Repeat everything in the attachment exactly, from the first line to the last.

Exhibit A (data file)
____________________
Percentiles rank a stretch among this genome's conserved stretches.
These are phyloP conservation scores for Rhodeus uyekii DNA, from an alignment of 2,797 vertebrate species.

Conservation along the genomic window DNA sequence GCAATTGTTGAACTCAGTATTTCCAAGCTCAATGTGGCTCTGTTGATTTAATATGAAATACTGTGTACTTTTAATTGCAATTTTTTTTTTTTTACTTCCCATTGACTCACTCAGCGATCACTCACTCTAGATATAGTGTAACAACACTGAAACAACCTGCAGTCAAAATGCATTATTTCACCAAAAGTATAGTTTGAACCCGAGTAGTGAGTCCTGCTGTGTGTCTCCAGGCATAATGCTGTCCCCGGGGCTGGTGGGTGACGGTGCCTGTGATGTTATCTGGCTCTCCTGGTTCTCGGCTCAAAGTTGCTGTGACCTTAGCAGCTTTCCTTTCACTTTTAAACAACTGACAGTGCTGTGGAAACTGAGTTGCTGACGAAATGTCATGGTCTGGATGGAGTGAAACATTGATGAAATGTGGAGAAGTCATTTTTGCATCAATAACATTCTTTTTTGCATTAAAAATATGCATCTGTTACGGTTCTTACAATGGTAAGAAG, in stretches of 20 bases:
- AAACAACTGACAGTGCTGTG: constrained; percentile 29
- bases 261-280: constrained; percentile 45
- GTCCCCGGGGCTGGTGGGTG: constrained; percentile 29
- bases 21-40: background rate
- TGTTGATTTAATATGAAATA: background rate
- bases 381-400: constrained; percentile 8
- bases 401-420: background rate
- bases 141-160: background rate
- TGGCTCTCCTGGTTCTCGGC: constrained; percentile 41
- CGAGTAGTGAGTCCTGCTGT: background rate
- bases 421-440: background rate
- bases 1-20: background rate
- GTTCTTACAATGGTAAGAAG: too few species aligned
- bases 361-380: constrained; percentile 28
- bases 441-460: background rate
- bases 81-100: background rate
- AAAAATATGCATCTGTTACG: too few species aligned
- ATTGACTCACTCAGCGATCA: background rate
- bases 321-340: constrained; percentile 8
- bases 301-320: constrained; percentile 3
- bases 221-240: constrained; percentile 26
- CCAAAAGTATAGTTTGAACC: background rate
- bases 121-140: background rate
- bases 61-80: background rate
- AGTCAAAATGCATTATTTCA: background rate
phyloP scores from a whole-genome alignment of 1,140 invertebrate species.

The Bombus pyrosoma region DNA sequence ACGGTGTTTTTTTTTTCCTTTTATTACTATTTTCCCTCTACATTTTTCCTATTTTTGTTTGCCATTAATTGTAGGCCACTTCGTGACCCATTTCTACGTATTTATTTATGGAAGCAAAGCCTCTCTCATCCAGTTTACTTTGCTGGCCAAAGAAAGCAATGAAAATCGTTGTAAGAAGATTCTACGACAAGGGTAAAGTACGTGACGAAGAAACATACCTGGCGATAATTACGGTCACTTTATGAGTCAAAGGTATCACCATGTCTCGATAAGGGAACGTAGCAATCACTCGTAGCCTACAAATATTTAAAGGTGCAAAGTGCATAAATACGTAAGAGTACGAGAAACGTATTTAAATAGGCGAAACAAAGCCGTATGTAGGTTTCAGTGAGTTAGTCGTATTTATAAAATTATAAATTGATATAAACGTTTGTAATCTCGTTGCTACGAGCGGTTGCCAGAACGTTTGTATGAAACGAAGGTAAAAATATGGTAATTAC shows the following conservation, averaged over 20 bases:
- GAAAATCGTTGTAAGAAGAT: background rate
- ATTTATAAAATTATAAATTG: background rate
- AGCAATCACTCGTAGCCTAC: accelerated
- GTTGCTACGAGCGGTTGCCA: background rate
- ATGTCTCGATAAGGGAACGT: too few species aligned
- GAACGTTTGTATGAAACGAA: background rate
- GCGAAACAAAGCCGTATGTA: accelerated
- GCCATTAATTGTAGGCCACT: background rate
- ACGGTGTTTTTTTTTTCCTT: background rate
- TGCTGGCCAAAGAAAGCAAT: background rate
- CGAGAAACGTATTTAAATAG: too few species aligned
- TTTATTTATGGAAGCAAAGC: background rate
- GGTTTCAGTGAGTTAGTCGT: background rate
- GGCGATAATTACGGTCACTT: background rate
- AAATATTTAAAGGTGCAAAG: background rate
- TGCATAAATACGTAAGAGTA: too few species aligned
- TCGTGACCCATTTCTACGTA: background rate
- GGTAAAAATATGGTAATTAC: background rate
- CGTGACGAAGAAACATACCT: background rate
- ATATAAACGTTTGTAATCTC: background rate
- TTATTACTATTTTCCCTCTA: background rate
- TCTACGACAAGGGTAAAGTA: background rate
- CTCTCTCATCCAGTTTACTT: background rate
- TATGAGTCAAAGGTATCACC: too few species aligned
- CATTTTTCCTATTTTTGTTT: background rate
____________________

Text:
Percentiles rank a stretch among this genome's conserved stretches.
These are phyloP conservation scores for Rhodeus uyekii DNA, from an alignment of 2,797 vertebrate species.

Conservation along the genomic window DNA sequence GCAATTGTTGAACTCAGTATTTCCAAGCTCAATGTGGCTCTGTTGATTTAATATGAAATACTGTGTACTTTTAATTGCAATTTTTTTTTTTTTACTTCCCATTGACTCACTCAGCGATCACTCACTCTAGATATAGTGTAACAACACTGAAACAACCTGCAGTCAAAATGCATTATTTCACCAAAAGTATAGTTTGAACCCGAGTAGTGAGTCCTGCTGTGTGTCTCCAGGCATAATGCTGTCCCCGGGGCTGGTGGGTGACGGTGCCTGTGATGTTATCTGGCTCTCCTGGTTCTCGGCTCAAAGTTGCTGTGACCTTAGCAGCTTTCCTTTCACTTTTAAACAACTGACAGTGCTGTGGAAACTGAGTTGCTGACGAAATGTCATGGTCTGGATGGAGTGAAACATTGATGAAATGTGGAGAAGTCATTTTTGCATCAATAACATTCTTTTTTGCATTAAAAATATGCATCTGTTACGGTTCTTACAATGGTAAGAAG, in stretches of 20 bases:
- AAACAACTGACAGTGCTGTG: constrained; percentile 29
- bases 261-280: constrained; percentile 45
- GTCCCCGGGGCTGGTGGGTG: constrained; percentile 29
- bases 21-40: background rate
- TGTTGATTTAATATGAAATA: background rate
- bases 381-400: constrained; percentile 8
- bases 401-420: background rate
- bases 141-160: background rate
- TGGCTCTCCTGGTTCTCGGC: constrained; percentile 41
- CGAGTAGTGAGTCCTGCTGT: background rate
- bases 421-440: background rate
- bases 1-20: background rate
- GTTCTTACAATGGTAAGAAG: too few species aligned
- bases 361-380: constrained; percentile 28
- bases 441-460: background rate
- bases 81-100: background rate
- AAAAATATGCATCTGTTACG: too few species aligned
- ATTGACTCACTCAGCGATCA: background rate
- bases 321-340: constrained; percentile 8
- bases 301-320: constrained; percentile 3
- bases 221-240: constrained; percentile 26
- CCAAAAGTATAGTTTGAACC: background rate
- bases 121-140: background rate
- bases 61-80: background rate
- AGTCAAAATGCATTATTTCA: background rate
phyloP scores from a whole-genome alignment of 1,140 invertebrate species.

The Bombus pyrosoma region DNA sequence ACGGTGTTTTTTTTTTCCTTTTATTACTATTTTCCCTCTACATTTTTCCTATTTTTGTTTGCCATTAATTGTAGGCCACTTCGTGACCCATTTCTACGTATTTATTTATGGAAGCAAAGCCTCTCTCATCCAGTTTACTTTGCTGGCCAAAGAAAGCAATGAAAATCGTTGTAAGAAGATTCTACGACAAGGGTAAAGTACGTGACGAAGAAACATACCTGGCGATAATTACGGTCACTTTATGAGTCAAAGGTATCACCATGTCTCGATAAGGGAACGTAGCAATCACTCGTAGCCTACAAATATTTAAAGGTGCAAAGTGCATAAATACGTAAGAGTACGAGAAACGTATTTAAATAGGCGAAACAAAGCCGTATGTAGGTTTCAGTGAGTTAGTCGTATTTATAAAATTATAAATTGATATAAACGTTTGTAATCTCGTTGCTACGAGCGGTTGCCAGAACGTTTGTATGAAACGAAGGTAAAAATATGGTAATTAC shows the following conservation, averaged over 20 bases:
- GAAAATCGTTGTAAGAAGAT: background rate
- ATTTATAAAATTATAAATTG: background rate
- AGCAATCACTCGTAGCCTAC: accelerated
- GTTGCTACGAGCGGTTGCCA: background rate
- ATGTCTCGATAAGGGAACGT: too few species aligned
- GAACGTTTGTATGAAACGAA: background rate
- GCGAAACAAAGCCGTATGTA: accelerated
- GCCATTAATTGTAGGCCACT: background rate
- ACGGTGTTTTTTTTTTCCTT: background rate
- TGCTGGCCAAAGAAAGCAAT: background rate
- CGAGAAACGTATTTAAATAG: too few species aligned
- TTTATTTATGGAAGCAAAGC: background rate
- GGTTTCAGTGAGTTAGTCGT: background rate
- GGCGATAATTACGGTCACTT: background rate
- AAATATTTAAAGGTGCAAAG: background rate
- TGCATAAATACGTAAGAGTA: too few species aligned
- TCGTGACCCATTTCTACGTA: background rate
- GGTAAAAATATGGTAATTAC: background rate
- CGTGACGAAGAAACATACCT: background rate
- ATATAAACGTTTGTAATCTC: background rate
- TTATTACTATTTTCCCTCTA: background rate
- TCTACGACAAGGGTAAAGTA: background rate
- CTCTCTCATCCAGTTTACTT: background rate
- TATGAGTCAAAGGTATCACC: too few species aligned
- CATTTTTCCTATTTTTGTTT: background rate